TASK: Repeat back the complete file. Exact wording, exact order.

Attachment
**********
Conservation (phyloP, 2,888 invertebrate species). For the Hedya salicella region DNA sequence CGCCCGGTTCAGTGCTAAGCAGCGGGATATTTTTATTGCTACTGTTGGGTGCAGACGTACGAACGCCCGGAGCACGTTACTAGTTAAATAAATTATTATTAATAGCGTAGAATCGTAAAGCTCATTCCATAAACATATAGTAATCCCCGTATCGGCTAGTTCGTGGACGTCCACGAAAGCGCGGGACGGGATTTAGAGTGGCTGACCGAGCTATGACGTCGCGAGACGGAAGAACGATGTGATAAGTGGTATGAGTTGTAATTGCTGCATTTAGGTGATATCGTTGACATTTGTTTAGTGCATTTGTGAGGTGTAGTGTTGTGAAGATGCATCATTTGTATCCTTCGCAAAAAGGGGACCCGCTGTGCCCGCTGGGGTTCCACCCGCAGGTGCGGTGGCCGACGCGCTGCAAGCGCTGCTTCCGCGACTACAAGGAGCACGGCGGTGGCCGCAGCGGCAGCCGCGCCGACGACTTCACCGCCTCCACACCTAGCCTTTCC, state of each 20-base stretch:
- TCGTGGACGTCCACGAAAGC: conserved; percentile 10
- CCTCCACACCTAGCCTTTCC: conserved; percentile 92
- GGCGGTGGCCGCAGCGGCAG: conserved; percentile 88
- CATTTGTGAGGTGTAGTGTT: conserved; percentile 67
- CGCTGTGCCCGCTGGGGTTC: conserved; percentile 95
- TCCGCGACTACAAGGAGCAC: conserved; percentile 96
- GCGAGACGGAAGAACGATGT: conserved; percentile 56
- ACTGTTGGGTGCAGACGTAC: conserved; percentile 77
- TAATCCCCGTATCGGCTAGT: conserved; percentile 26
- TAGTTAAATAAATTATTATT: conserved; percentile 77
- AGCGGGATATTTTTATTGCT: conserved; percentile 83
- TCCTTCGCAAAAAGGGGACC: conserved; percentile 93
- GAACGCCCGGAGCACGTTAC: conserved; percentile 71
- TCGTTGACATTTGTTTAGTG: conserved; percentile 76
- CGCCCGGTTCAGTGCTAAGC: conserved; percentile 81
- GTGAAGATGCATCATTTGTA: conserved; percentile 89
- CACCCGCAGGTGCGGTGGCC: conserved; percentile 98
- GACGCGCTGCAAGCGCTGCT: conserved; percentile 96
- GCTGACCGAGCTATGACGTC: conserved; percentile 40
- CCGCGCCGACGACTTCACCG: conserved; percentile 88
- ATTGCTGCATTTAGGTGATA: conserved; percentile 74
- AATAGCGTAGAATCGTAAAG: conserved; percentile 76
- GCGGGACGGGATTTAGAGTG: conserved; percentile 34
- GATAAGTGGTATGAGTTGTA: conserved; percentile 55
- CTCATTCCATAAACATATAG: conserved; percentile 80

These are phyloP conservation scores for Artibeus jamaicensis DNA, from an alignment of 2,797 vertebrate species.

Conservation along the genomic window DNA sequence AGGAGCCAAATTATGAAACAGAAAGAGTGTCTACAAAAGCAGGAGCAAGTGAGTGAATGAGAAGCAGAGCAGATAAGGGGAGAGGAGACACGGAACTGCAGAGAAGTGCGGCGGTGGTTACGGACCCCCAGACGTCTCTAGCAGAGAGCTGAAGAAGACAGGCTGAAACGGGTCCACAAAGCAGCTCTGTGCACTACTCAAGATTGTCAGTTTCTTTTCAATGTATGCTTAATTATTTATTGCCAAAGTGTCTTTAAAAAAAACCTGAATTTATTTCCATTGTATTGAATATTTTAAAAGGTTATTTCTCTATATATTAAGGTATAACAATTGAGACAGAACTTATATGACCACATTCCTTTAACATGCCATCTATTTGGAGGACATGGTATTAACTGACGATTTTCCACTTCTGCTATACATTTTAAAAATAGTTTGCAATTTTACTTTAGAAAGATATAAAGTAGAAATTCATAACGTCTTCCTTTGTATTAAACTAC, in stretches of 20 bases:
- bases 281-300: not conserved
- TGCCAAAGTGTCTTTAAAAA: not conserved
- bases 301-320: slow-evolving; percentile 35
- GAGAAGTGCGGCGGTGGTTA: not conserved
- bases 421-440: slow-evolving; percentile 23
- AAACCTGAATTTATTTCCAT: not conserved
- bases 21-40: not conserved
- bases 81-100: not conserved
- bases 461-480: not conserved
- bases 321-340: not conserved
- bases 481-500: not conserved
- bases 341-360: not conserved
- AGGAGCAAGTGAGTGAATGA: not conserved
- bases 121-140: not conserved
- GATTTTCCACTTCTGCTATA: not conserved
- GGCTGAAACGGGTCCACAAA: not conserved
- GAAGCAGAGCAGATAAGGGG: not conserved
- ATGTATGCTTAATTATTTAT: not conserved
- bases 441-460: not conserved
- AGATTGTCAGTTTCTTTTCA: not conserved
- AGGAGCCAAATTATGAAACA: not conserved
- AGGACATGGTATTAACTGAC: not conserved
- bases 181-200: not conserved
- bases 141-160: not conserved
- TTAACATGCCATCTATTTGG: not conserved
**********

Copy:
Conservation (phyloP, 2,888 invertebrate species). For the Hedya salicella region DNA sequence CGCCCGGTTCAGTGCTAAGCAGCGGGATATTTTTATTGCTACTGTTGGGTGCAGACGTACGAACGCCCGGAGCACGTTACTAGTTAAATAAATTATTATTAATAGCGTAGAATCGTAAAGCTCATTCCATAAACATATAGTAATCCCCGTATCGGCTAGTTCGTGGACGTCCACGAAAGCGCGGGACGGGATTTAGAGTGGCTGACCGAGCTATGACGTCGCGAGACGGAAGAACGATGTGATAAGTGGTATGAGTTGTAATTGCTGCATTTAGGTGATATCGTTGACATTTGTTTAGTGCATTTGTGAGGTGTAGTGTTGTGAAGATGCATCATTTGTATCCTTCGCAAAAAGGGGACCCGCTGTGCCCGCTGGGGTTCCACCCGCAGGTGCGGTGGCCGACGCGCTGCAAGCGCTGCTTCCGCGACTACAAGGAGCACGGCGGTGGCCGCAGCGGCAGCCGCGCCGACGACTTCACCGCCTCCACACCTAGCCTTTCC, state of each 20-base stretch:
- TCGTGGACGTCCACGAAAGC: conserved; percentile 10
- CCTCCACACCTAGCCTTTCC: conserved; percentile 92
- GGCGGTGGCCGCAGCGGCAG: conserved; percentile 88
- CATTTGTGAGGTGTAGTGTT: conserved; percentile 67
- CGCTGTGCCCGCTGGGGTTC: conserved; percentile 95
- TCCGCGACTACAAGGAGCAC: conserved; percentile 96
- GCGAGACGGAAGAACGATGT: conserved; percentile 56
- ACTGTTGGGTGCAGACGTAC: conserved; percentile 77
- TAATCCCCGTATCGGCTAGT: conserved; percentile 26
- TAGTTAAATAAATTATTATT: conserved; percentile 77
- AGCGGGATATTTTTATTGCT: conserved; percentile 83
- TCCTTCGCAAAAAGGGGACC: conserved; percentile 93
- GAACGCCCGGAGCACGTTAC: conserved; percentile 71
- TCGTTGACATTTGTTTAGTG: conserved; percentile 76
- CGCCCGGTTCAGTGCTAAGC: conserved; percentile 81
- GTGAAGATGCATCATTTGTA: conserved; percentile 89
- CACCCGCAGGTGCGGTGGCC: conserved; percentile 98
- GACGCGCTGCAAGCGCTGCT: conserved; percentile 96
- GCTGACCGAGCTATGACGTC: conserved; percentile 40
- CCGCGCCGACGACTTCACCG: conserved; percentile 88
- ATTGCTGCATTTAGGTGATA: conserved; percentile 74
- AATAGCGTAGAATCGTAAAG: conserved; percentile 76
- GCGGGACGGGATTTAGAGTG: conserved; percentile 34
- GATAAGTGGTATGAGTTGTA: conserved; percentile 55
- CTCATTCCATAAACATATAG: conserved; percentile 80

These are phyloP conservation scores for Artibeus jamaicensis DNA, from an alignment of 2,797 vertebrate species.

Conservation along the genomic window DNA sequence AGGAGCCAAATTATGAAACAGAAAGAGTGTCTACAAAAGCAGGAGCAAGTGAGTGAATGAGAAGCAGAGCAGATAAGGGGAGAGGAGACACGGAACTGCAGAGAAGTGCGGCGGTGGTTACGGACCCCCAGACGTCTCTAGCAGAGAGCTGAAGAAGACAGGCTGAAACGGGTCCACAAAGCAGCTCTGTGCACTACTCAAGATTGTCAGTTTCTTTTCAATGTATGCTTAATTATTTATTGCCAAAGTGTCTTTAAAAAAAACCTGAATTTATTTCCATTGTATTGAATATTTTAAAAGGTTATTTCTCTATATATTAAGGTATAACAATTGAGACAGAACTTATATGACCACATTCCTTTAACATGCCATCTATTTGGAGGACATGGTATTAACTGACGATTTTCCACTTCTGCTATACATTTTAAAAATAGTTTGCAATTTTACTTTAGAAAGATATAAAGTAGAAATTCATAACGTCTTCCTTTGTATTAAACTAC, in stretches of 20 bases:
- bases 281-300: not conserved
- TGCCAAAGTGTCTTTAAAAA: not conserved
- bases 301-320: slow-evolving; percentile 35
- GAGAAGTGCGGCGGTGGTTA: not conserved
- bases 421-440: slow-evolving; percentile 23
- AAACCTGAATTTATTTCCAT: not conserved
- bases 21-40: not conserved
- bases 81-100: not conserved
- bases 461-480: not conserved
- bases 321-340: not conserved
- bases 481-500: not conserved
- bases 341-360: not conserved
- AGGAGCAAGTGAGTGAATGA: not conserved
- bases 121-140: not conserved
- GATTTTCCACTTCTGCTATA: not conserved
- GGCTGAAACGGGTCCACAAA: not conserved
- GAAGCAGAGCAGATAAGGGG: not conserved
- ATGTATGCTTAATTATTTAT: not conserved
- bases 441-460: not conserved
- AGATTGTCAGTTTCTTTTCA: not conserved
- AGGAGCCAAATTATGAAACA: not conserved
- AGGACATGGTATTAACTGAC: not conserved
- bases 181-200: not conserved
- bases 141-160: not conserved
- TTAACATGCCATCTATTTGG: not conserved